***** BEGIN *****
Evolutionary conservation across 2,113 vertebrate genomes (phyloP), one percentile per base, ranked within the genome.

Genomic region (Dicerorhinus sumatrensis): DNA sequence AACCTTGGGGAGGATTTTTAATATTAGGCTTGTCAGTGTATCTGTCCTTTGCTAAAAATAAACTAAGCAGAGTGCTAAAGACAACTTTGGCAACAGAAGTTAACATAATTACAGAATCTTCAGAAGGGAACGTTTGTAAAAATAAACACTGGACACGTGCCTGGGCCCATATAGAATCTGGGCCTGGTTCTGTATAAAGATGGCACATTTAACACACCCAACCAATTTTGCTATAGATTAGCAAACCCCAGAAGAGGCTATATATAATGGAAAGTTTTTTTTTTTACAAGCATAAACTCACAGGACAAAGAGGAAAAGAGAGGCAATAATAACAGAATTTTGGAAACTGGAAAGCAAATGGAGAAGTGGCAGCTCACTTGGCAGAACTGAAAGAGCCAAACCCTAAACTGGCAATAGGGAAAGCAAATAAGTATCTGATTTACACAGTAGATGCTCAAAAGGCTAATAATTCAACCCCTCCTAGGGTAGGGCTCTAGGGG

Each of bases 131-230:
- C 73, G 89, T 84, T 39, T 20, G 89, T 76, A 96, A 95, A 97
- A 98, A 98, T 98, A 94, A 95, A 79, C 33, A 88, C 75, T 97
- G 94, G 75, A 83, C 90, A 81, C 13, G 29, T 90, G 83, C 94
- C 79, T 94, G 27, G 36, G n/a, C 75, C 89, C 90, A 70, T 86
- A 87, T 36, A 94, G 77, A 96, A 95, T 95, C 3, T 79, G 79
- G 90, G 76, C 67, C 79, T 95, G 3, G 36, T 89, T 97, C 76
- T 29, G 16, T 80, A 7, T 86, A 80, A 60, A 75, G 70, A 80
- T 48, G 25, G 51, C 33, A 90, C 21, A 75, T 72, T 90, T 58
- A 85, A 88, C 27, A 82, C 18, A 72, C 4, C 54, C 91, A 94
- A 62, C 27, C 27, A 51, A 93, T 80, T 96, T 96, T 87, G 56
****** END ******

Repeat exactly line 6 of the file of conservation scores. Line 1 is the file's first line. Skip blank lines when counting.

- G 94, G 75, A 83, C 90, A 81, C 13, G 29, T 90, G 83, C 94